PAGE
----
Pets Can be Good for Your Health

May 16, 2010 by  
Filed under inspiration

By Michael Thomas Masters

In the film, Paulie (United States,1998), an intelligent and talking pet parrot (voiced by actor Jay Mohr) befriends a little girl who stutters and assists an aging and blind widow, enriching their lonely lives.  Bim, a brave and caring pet dog, in White Bim, Black Ear (Russia, 1978), fearlessly assists his human owner, even bringing the man great joy while he’s ill in a town hospital.

Of course, these are fictitious stories and films, which illustrate the emotional and healthy bonds between pets and humans.

Nonetheless, cats, dogs, birds, or any other pet, can make humans happier and healthier.   In fact, pets definitely provide special oomph to our lives!
By no means should we underestimate the power of love and devotion between pet owners and their pets, especially in regards to the positive influence that pets offer to the good mental and physical health of their humans.  Pets are genuine companions. They sense when their owners do not feel well or are unhappy.  Animals keenly feel when their humans need comfort.

For instance, a guide dog makes a blind person feel happier, since this very special kind of canine will help a sight impaired human to be more mobile to go wherever they desire, building their self confidence, spirit and positive state of mind.

While living and working in New York City, several years ago, I visited with my friend George, who is a blind actor, and his wonderful black lab guide dog, Royal.  I was impressed by Royal’s ease and comfort as she walked along the busy sidewalks of downtown Manhattan while assisting George, as well as when she sat quietly in a restaurant during dinner.
As a loyal companion and canine family member, George credited Royal in helping him through personal challenges, often by Royal just being there with her unconditional love.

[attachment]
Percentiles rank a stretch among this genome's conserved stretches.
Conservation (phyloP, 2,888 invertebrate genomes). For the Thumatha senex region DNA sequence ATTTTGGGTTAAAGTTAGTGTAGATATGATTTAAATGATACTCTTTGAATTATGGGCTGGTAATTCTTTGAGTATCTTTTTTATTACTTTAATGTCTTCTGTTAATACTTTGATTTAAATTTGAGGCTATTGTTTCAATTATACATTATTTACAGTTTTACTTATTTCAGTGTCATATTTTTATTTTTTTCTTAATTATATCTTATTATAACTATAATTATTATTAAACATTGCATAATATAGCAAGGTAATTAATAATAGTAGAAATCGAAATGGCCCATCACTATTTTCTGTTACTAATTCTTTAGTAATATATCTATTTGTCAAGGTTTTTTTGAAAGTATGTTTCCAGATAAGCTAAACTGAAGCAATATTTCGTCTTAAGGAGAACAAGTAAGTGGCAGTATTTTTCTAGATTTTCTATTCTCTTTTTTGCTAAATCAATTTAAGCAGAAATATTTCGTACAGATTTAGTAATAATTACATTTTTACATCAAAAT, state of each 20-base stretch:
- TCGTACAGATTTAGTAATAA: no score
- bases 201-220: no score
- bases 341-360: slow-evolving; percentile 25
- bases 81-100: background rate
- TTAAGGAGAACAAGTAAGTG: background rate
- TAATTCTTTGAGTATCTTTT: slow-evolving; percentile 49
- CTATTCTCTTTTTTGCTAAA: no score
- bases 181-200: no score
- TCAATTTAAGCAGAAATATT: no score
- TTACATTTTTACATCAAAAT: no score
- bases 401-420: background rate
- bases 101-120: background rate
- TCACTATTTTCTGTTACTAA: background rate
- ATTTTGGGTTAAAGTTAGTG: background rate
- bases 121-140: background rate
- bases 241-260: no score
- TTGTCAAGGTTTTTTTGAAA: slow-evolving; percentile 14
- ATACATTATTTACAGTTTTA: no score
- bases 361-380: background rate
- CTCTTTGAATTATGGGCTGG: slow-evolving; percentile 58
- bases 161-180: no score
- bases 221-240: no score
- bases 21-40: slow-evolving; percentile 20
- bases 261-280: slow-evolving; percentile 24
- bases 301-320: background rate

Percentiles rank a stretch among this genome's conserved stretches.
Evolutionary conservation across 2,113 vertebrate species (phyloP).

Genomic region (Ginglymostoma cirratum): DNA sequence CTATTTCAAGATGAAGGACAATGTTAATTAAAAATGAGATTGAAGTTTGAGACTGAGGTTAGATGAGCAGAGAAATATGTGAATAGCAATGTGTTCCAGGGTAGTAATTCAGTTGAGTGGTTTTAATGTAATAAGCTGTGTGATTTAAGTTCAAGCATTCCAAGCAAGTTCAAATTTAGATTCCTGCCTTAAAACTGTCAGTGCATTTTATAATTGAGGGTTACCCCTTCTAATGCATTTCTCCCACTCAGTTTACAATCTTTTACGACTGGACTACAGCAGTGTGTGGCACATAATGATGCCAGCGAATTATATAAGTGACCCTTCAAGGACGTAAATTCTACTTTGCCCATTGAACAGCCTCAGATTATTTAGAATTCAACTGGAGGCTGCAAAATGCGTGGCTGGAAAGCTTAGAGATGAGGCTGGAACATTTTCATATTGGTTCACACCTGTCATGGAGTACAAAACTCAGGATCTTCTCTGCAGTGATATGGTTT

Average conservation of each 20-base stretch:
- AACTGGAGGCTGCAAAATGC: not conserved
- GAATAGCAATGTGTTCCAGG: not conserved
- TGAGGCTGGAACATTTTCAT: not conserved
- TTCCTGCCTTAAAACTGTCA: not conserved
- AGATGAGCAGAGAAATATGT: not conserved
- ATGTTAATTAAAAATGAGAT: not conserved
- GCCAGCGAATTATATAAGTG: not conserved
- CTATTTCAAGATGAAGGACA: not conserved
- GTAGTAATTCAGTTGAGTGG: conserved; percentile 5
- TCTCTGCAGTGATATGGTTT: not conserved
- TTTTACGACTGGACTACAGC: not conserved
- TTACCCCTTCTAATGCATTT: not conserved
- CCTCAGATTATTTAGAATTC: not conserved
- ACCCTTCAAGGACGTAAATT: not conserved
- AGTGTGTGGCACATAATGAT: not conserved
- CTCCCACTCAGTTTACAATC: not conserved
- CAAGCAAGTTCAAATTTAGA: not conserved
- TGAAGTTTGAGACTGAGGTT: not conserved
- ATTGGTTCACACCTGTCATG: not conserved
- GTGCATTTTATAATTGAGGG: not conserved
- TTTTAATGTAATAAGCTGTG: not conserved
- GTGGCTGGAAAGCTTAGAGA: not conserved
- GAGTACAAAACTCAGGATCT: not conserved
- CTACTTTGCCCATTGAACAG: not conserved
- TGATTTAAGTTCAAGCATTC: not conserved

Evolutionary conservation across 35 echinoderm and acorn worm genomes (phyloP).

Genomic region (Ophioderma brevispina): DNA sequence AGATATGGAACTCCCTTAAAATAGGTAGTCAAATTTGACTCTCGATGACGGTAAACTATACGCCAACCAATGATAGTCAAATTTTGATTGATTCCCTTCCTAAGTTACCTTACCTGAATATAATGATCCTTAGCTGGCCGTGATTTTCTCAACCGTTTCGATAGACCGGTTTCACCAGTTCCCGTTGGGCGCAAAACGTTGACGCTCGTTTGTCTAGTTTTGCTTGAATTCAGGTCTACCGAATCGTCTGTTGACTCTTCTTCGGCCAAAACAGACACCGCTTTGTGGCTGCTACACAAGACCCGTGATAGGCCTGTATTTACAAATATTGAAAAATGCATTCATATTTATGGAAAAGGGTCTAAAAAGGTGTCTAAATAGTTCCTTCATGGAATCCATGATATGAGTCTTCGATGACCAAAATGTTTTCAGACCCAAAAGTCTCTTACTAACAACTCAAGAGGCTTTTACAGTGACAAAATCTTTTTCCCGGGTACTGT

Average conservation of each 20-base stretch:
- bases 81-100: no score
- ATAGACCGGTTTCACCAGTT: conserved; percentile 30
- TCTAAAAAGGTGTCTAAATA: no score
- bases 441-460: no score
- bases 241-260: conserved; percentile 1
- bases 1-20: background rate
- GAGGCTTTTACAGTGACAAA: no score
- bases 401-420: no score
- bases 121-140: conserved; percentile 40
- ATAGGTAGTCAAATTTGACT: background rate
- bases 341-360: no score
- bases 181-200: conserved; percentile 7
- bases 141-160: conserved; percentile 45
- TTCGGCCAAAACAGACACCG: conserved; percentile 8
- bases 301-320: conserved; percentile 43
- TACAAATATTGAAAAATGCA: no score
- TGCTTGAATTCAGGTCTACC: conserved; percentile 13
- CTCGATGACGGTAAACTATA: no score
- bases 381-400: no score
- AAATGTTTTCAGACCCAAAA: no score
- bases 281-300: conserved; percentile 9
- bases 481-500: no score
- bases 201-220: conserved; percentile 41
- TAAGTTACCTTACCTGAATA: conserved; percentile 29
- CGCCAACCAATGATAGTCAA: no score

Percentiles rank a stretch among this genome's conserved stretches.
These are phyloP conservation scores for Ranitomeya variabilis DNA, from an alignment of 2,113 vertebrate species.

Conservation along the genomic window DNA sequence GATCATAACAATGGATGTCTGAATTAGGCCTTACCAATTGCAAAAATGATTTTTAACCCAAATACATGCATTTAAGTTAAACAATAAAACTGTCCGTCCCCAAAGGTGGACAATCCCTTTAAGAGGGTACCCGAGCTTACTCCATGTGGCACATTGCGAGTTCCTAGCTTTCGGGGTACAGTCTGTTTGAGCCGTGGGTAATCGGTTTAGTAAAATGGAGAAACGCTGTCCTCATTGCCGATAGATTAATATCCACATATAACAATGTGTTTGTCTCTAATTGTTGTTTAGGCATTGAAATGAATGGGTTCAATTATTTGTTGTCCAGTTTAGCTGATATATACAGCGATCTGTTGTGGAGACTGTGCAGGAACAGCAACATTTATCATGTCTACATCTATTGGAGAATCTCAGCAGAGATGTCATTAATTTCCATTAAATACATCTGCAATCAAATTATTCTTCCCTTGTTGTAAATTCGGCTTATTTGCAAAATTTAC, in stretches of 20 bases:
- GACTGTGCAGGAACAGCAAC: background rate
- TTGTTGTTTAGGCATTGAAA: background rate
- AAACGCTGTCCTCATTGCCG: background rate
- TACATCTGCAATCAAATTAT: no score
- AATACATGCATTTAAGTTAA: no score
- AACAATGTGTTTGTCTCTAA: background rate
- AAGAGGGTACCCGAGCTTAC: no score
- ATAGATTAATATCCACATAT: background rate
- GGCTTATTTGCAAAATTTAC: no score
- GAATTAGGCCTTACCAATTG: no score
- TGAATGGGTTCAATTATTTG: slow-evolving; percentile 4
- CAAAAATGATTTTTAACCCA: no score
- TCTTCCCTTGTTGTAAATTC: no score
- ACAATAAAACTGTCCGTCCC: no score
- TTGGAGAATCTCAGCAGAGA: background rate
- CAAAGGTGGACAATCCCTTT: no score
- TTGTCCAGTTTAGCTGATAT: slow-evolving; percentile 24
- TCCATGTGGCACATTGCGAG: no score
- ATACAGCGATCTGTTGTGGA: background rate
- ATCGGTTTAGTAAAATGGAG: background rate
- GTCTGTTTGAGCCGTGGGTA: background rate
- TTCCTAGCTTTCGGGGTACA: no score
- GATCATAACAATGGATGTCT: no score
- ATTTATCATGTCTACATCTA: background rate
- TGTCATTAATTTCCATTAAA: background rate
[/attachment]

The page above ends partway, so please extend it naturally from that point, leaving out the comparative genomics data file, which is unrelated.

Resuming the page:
Sometimes, the seemingly smallest acts of affection from pets, like when a pet curls up at the end of one’s bed, can make humans feel happier, stronger and more secure, thus creating a healthier person.  An affectionate lick from a dog, the purring from a loyal cat seated in ones lap or the lovely singing from a bird, can do wonders for our spirits and hearts.

My friend Carolyn’s husband, Bob, had heart surgery in Oregon a few years back.  Bob was feeling mighty tired, depressed and lonely after the operation.  After two adorable and inquisitive kittens, Jacques and Jill, entered their lives, Bob’s attitude and energy noticeably changed for the better. The playful kitties licked, purred and showered him with attention and love.  They made Bob forget his troubles and worries, as he grew healthier following his surgery.

It is also common knowledge that pets and animals can improve the mental and physical well being of elderly humans, especially when living alone.
In addition to becoming a valued and beloved friend, pets can become an elderly person’s lifeline.  Pets can provide valuable assistance to injured and aged humans.  In fact, pets have often saved their owners lives (of any age) by securing help for their injured or ill humans.

Of course, be aware of the size of your home, your financial situation and the size and type of the pet being considered, before welcoming any pet(s) into your home.

It is wonderful when affection, trust and devotion is shared between pets and humans, making them each happier and healthier creatures.

Michael Thomas Masters is originally from New Jersey. He is a published author, public speaker and arts administrative who presently resides in Iowa. His e-mail address:


One Response to “Pets Can be Good for Your Health”
  1. Robert says:

    Great work! I enjoyed the article.

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